How To Transfer Beer From A Fermenter To A Bottling Bucket


There are a lot of steps in making good homebrew and some things may seem like they are not that important, but often they are critical.

Almost every little action during the brew day and thereafter can affect the finished beer.

One key stage is getting your fermented beer from the fermenter into bottles or kegs. I remember struggling with this early on until I learned a few neat little tricks.

Oxidation and premature beer racking are the biggest issues. Monitor the final gravity of your beer over 2-3 days for any change. Once fermentation is complete, thoroughly sanitize all equipment, then use an auto-siphon with a long tube to minimize splashing. A closed CO2 system is the best method.

Now depending on your familiarity with brewing and skill level this could sound very easy or extremely complicated. Either way you want to make sure that it is done right so you get the most beer and it tastes delicious.

I’ve outlined how to transfer the beer from the fermenter to a bottling bucket below. 

Can you bottle directly from the fermenter?

If oxidation, which we’ll talk about in more detail later, is such a big issue, why not just cut out the bottling bucket?

Well, yes you could, but it’s not the best idea because you could easily suck up all the waste material (trub) from the bottom of the fermenter into your bottles.

This would be bad because you may introduce more than just the yeast left in suspension into your bottle beer, which could lead to possible off-flavors and bottle bombs (see my article for more information.)

Racking directly from a fermenter into bottles works best if you have a conical fermenter (see Amazon for an example), but it’s still not ideal. Unless you have pinpoint accuracy, you can still suck up some unwanted material.

It is generally done when people rack directly from a  fermenter to a keg.

Besides having the trub get into the bottles another disadvantage would be that mixing the sugar into the beer evenly. If you do it directly from the fermenter you would not want to stir the sugar as it would kick up all the yeast.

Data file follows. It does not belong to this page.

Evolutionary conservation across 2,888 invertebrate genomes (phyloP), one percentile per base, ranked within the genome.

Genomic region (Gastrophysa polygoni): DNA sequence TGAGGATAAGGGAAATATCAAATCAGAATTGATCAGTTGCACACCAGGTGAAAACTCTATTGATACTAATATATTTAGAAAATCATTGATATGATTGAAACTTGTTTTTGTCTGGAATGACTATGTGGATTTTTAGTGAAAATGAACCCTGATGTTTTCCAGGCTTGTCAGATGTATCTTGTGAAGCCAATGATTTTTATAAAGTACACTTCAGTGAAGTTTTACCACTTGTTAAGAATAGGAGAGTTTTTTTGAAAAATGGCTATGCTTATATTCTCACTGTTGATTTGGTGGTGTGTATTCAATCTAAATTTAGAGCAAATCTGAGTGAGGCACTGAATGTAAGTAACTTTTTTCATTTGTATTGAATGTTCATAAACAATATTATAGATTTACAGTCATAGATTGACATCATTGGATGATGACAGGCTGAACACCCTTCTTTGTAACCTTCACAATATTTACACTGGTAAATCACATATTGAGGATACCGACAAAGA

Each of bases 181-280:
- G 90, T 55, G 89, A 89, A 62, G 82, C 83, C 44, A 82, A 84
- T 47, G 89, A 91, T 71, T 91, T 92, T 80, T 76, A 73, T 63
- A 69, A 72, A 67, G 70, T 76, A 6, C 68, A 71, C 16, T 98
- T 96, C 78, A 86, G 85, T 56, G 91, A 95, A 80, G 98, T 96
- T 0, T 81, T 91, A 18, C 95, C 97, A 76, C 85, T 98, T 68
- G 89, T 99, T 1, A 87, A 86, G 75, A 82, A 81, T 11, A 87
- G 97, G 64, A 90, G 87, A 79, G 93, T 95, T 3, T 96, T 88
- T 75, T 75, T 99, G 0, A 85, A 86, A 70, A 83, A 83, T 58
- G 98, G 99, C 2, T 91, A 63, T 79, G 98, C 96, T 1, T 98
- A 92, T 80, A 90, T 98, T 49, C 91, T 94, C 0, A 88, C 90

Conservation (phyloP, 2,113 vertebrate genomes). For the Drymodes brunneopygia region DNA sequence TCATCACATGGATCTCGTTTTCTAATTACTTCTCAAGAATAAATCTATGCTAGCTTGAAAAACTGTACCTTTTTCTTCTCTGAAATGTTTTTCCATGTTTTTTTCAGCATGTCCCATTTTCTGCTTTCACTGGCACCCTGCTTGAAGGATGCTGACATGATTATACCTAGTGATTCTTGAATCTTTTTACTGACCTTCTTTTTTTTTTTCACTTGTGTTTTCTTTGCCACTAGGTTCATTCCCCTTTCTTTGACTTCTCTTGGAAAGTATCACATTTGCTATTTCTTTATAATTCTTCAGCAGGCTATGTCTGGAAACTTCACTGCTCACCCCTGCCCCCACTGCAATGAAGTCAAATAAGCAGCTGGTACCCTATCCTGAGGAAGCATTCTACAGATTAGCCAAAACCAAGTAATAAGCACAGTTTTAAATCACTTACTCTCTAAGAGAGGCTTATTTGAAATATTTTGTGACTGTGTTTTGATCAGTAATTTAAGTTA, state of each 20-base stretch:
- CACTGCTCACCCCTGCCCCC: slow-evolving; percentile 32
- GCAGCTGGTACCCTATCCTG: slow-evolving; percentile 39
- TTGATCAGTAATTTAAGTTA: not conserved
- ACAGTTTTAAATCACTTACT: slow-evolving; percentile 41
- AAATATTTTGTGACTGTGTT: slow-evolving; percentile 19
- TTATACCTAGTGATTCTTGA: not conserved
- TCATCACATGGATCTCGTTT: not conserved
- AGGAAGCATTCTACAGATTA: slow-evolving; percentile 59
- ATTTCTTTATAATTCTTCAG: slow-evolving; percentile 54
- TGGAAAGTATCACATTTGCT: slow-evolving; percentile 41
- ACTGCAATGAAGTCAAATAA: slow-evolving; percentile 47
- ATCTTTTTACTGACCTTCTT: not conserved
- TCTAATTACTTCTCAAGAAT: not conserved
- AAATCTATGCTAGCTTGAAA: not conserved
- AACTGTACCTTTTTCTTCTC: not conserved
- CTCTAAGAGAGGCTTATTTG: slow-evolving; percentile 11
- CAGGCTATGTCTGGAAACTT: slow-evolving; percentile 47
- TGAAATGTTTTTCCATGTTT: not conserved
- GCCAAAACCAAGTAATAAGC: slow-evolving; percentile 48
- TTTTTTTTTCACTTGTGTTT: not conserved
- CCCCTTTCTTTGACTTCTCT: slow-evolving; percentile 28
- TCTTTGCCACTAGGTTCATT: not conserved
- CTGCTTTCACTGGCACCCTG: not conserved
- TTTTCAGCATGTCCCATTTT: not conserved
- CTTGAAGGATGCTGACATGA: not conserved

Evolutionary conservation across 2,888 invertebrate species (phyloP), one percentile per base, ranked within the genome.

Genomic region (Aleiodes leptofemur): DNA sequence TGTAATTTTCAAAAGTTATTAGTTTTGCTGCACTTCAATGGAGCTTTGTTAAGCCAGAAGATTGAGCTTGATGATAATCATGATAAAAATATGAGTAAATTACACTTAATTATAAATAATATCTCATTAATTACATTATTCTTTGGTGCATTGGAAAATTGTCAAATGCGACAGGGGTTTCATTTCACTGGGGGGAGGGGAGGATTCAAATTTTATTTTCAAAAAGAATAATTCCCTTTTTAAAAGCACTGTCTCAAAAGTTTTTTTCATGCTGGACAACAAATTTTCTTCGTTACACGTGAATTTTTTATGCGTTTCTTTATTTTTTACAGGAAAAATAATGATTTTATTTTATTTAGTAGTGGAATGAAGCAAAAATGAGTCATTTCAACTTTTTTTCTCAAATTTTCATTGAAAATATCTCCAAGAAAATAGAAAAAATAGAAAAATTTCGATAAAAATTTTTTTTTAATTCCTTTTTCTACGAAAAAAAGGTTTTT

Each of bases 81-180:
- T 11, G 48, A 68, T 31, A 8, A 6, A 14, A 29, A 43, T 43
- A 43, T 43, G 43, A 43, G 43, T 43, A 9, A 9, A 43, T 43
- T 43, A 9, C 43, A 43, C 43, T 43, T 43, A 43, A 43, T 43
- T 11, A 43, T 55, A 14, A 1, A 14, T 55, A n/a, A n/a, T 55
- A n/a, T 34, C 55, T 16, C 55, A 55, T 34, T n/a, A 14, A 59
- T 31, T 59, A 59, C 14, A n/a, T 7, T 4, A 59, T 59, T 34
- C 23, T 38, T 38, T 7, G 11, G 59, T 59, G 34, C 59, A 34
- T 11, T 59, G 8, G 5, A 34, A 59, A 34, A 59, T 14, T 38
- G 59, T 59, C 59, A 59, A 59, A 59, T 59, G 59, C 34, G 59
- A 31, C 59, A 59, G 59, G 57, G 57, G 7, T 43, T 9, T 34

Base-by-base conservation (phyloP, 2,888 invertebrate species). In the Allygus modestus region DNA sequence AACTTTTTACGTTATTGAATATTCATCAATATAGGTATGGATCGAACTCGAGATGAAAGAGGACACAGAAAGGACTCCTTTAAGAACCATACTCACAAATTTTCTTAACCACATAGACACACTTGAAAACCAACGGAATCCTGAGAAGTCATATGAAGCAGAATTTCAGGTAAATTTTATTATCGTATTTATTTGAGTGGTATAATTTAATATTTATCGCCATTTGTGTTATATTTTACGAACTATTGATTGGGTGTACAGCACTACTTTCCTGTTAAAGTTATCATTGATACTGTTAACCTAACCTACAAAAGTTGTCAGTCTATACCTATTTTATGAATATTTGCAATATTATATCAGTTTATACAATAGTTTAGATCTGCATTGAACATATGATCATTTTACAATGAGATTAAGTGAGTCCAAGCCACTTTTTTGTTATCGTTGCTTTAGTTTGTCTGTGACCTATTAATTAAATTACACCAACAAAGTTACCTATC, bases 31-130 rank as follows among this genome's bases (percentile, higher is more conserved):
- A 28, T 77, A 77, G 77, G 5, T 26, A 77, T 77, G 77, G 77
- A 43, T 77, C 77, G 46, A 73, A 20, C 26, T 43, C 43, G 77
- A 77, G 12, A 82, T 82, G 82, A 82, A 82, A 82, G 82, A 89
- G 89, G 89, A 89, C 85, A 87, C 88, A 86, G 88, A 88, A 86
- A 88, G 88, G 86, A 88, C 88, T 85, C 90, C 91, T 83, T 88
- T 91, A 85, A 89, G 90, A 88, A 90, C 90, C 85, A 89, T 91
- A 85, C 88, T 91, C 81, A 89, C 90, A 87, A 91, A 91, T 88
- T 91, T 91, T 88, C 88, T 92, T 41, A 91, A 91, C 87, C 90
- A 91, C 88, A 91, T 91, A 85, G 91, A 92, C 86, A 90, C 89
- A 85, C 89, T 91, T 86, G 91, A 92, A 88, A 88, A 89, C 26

If you first rack the beer into a bottling bucket you can put the sugar in beforehand and let gravity mix the beer. When the beer enters the bucket it will swirl and mix itself enough in theory.

So if you boil the priming sugar then add it to the bottling bucket then rack the beer from the fermenter you will end up with a better product and clearer bottles which is our end goal.

I’ve even tested this against adding carbonation drops into each individual bottle and I’ve always found that adding the sugar to the bottling bucket is just easier and more consistent in terms of carbonation across the entire batch.

How much beer should be left in the fermenter and bottling bucket?

Now, this is up to personal preference and taste, everybody has a special way of doing. The design of your fermenter will also change this.

If you are using a standard bottling bucket the bottom will be quite an even area, but if you have divised a homemade fermenter (as I often do) then you may have uneven areas of trub to deal with.

For the beer coming from the fermenter to the bottling bucket, you should leave about an inch or so of beer above the surface of the waste material to be safe.

Make sure you pay attention to where your siphon tube is and what it’s actually sucking up.  

If you see that you have some organic material in the bottling bucket that was transferred from the fermenter I wouldn’t put it in the bottles. 

This is just me though and there are a lot of homebrewers that siphon as much liquid as possible and are ok with some sediment.

However, whenever I’ve added a little more trub than I would otherwise do, it’s led to exploding bottles and other mishaps.

I avoid all the sediment but leave behind some beer. You are the master of your domain and need to decide which scenario works for you. 

Transfering from a fermenter to a bottling bucket

It’s not actually that difficult to transfer beer from your fermenter to your bottling bucket, assuming that you have some key pieces of kit.

I really recommend that you always use Star San (link to Amazon) as your sanitizer. I’ve tried to use other household chemicals, but the no-rise element is such a time saver.

Also, get yourself a decent auto-siphon (link to Amazon). It’ll save you on time and effort and also reduce the chance of you adding bacteria to the beer by sucking on the end of a hose (yep people do sometimes do that!).

Basic steps: transferring beer to a bottling bucket

Here are the basic step using standard equipment and the order you would want to do them in.

  1. Assemble your siphon
  2. Sanitize all equipment and surrounding areas
  3. Place your fermenter on an elevated position 
  4. Place your bottling bucket (or bottles) a few feet below
  5. Remove your lid/ stopper from the fermenter 
  6. Insert/ connect  what every type of siphon you have
  7. Place the open end of the tubing inside the bottling bucket
  8. Start your suction/ siphon
  9. Siphon until the fermenter is almost empty
  10. add your sugar and start bottling that beer!